orthostats set on edge (left). Amongst the thick heather inside the enclosure, we were able to
trace some of the narrow banks and piles of stones that are interpreted as the clearance from
adjacent strips once used for agriculture.
Visit to Ellys Manor House, Great Ponton, Lincolnshire (July 2011)
An excellent and informative day was enjoyed by 30 CBA members and non-members. Clive Taylor and his wife own
Ellys Manor House and offered an extensive tour of the unusual ‘two up, two down’ manor, mostly dating from the
15th century. There were some beautiful medieval wall paintings which
are currently awaiting conservation, hence the tours of the private house
in order to raise funds. We also inspected the church with its oustanding
masonry, in particular its unique bespectacled gargoyle, said to reflect
one of the Ellys brothers who had poor eyesight.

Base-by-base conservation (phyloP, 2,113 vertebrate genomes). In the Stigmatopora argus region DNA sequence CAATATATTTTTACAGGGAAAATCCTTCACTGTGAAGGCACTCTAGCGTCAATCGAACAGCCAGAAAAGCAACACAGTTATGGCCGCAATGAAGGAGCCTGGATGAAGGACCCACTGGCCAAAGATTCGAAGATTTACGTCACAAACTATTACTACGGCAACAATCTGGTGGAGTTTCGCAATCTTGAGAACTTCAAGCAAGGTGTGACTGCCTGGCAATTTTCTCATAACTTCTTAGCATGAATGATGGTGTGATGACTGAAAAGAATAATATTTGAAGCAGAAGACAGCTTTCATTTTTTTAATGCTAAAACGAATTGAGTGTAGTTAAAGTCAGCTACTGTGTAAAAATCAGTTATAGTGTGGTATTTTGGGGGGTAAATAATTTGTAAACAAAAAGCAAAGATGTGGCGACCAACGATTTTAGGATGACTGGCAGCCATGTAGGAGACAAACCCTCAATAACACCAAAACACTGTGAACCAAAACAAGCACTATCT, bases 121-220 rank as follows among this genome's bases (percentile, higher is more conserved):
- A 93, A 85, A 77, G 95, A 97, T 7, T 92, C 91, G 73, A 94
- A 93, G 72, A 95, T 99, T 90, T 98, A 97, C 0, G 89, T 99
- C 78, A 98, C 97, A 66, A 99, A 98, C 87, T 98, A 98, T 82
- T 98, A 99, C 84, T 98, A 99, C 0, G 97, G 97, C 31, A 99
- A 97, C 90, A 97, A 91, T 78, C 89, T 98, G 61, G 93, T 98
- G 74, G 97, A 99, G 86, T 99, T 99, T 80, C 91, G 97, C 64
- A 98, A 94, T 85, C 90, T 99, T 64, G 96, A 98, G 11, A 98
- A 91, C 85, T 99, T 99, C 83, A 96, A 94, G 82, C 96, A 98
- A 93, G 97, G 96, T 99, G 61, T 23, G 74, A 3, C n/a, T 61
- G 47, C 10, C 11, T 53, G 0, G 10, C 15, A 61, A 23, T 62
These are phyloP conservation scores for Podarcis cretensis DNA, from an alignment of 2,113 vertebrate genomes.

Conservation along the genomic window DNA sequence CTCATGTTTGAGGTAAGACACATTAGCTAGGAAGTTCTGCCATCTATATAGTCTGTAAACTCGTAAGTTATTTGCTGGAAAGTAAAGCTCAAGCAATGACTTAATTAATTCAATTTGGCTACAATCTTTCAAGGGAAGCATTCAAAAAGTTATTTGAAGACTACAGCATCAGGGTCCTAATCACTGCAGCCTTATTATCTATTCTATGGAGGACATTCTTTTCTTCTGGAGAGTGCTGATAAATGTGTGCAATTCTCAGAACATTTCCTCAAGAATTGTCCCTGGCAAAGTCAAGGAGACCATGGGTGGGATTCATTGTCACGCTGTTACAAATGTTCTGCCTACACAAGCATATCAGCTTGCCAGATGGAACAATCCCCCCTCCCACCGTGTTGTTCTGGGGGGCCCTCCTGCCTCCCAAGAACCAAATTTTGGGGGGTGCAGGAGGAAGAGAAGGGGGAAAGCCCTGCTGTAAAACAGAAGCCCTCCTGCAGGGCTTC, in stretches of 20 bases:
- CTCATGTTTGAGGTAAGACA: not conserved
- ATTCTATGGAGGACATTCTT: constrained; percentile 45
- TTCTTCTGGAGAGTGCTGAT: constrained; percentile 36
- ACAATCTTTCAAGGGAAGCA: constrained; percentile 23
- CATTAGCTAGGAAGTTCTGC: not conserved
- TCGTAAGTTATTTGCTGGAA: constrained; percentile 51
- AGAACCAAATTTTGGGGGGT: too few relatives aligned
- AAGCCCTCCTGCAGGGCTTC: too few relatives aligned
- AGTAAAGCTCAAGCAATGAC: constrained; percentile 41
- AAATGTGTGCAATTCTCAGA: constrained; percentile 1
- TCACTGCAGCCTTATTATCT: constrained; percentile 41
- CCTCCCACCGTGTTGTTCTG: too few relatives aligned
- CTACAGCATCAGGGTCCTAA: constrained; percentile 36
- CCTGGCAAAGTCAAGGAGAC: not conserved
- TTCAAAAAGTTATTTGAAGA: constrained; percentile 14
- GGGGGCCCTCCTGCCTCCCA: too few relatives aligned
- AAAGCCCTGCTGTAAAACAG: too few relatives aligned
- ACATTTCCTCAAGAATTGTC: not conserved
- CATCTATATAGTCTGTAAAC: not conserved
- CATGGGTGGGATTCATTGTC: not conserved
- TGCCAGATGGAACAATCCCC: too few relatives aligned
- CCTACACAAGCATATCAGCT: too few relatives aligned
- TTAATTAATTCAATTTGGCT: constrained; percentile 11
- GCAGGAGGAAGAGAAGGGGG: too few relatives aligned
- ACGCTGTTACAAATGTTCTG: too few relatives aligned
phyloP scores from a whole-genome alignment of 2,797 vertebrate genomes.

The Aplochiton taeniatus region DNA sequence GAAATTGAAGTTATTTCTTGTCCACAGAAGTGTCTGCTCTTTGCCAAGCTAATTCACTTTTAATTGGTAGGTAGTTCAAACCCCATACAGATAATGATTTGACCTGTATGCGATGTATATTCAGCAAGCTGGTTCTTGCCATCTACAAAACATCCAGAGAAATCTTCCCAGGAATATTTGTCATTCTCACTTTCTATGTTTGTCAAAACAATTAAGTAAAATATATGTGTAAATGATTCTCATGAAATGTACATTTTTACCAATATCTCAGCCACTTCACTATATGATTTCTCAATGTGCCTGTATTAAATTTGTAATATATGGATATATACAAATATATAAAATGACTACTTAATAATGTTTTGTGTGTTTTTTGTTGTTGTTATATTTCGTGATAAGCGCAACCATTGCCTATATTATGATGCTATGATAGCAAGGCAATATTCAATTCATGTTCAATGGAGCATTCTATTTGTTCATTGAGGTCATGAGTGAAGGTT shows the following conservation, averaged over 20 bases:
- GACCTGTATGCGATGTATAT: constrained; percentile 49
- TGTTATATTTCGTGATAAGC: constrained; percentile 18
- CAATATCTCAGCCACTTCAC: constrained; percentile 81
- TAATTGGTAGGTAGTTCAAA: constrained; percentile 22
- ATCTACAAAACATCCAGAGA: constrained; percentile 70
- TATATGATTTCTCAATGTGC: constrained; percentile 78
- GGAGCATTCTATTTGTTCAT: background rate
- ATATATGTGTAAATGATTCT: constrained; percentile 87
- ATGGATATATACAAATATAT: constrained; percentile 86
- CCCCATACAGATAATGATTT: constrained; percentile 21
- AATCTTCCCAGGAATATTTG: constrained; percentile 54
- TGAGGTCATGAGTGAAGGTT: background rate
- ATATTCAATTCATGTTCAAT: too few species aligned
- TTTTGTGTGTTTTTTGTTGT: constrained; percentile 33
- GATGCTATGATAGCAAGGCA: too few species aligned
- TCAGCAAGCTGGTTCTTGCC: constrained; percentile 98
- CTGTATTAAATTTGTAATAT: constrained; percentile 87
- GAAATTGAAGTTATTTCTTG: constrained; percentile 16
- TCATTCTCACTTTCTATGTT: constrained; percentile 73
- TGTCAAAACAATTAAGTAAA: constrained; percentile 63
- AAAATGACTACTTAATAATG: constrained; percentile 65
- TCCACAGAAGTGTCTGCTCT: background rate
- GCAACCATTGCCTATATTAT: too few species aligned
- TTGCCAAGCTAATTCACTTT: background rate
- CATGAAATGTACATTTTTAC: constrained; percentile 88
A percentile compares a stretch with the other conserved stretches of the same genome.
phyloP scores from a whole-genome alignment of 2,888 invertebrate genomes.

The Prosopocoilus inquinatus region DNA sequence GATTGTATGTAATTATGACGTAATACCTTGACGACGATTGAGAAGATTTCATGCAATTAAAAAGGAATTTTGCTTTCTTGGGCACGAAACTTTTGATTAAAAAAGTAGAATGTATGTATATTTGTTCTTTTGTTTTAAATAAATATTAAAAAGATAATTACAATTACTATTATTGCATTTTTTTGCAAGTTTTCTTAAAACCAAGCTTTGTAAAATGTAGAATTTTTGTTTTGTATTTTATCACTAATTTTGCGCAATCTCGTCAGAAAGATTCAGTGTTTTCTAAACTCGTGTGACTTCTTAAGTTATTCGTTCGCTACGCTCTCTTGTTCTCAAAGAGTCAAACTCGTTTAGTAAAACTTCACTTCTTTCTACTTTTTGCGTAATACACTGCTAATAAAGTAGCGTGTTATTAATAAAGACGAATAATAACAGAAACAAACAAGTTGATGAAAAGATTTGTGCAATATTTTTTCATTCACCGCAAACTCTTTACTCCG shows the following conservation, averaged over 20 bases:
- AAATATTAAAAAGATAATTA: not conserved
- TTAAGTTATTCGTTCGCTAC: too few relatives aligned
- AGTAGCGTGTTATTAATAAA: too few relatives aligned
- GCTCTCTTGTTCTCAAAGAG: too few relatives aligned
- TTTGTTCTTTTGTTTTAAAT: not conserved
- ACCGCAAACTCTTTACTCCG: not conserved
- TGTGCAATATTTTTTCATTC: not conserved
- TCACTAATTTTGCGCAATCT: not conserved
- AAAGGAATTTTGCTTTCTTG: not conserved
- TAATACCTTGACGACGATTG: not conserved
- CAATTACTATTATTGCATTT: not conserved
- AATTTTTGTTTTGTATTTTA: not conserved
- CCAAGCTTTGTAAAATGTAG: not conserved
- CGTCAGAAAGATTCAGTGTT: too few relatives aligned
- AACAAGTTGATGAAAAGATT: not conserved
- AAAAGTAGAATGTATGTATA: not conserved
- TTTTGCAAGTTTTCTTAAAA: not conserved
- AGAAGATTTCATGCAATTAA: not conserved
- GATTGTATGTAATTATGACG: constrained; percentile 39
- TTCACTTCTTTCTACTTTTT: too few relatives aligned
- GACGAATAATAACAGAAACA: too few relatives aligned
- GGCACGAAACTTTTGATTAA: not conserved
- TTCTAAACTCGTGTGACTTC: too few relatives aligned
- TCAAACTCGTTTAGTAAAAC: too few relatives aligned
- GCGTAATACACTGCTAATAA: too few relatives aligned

The tour was linked into a historical and architectural background of the Northern Renaissance, bringing together
Flemish art with the stories of the wool merchants and their bling or
swagger. The building archaeologists were inundanted with questions from
the owners asking for interpretation of various features, including a star
within a triangle — the most enlightened among us suggested a
stonemason with a penchant for starfish!
If you missed this trip, appointments to view the house can be made by arrangement www.ellysmanorhouse.com.
Ellys Manor House, Dallygate, Great Ponton, Lincolnshire NG33 5DP.
Industrial Archaeology Day at Masson Mills, Derbyshire (March 2012)
The 2012 spring meeting and AGM was held in Matlock Bath at
Masson Mills, a cotton mill built in 1783 by Sir Richard Arkwright.
The mill now survives as a working textile museum, conference
centre and shopping village.
We started off with two lectures, the first by Professor Marilyn Palmer on the East Midlands’ place at the forefront of
the cotton industry, and the second by Dr Barrie Trinder on how census returns can help to illuminate the people who
lived and worked in the buildings we study. After lunch, Dr John Barnatt recounted his excavations of the ruined
engine houses of three Derbyshire lead mines, and how documentary research can help to explain what’s in the
The afternoon was rounded off by a rapid tour of the museum. Extensive work has been undertaken by the small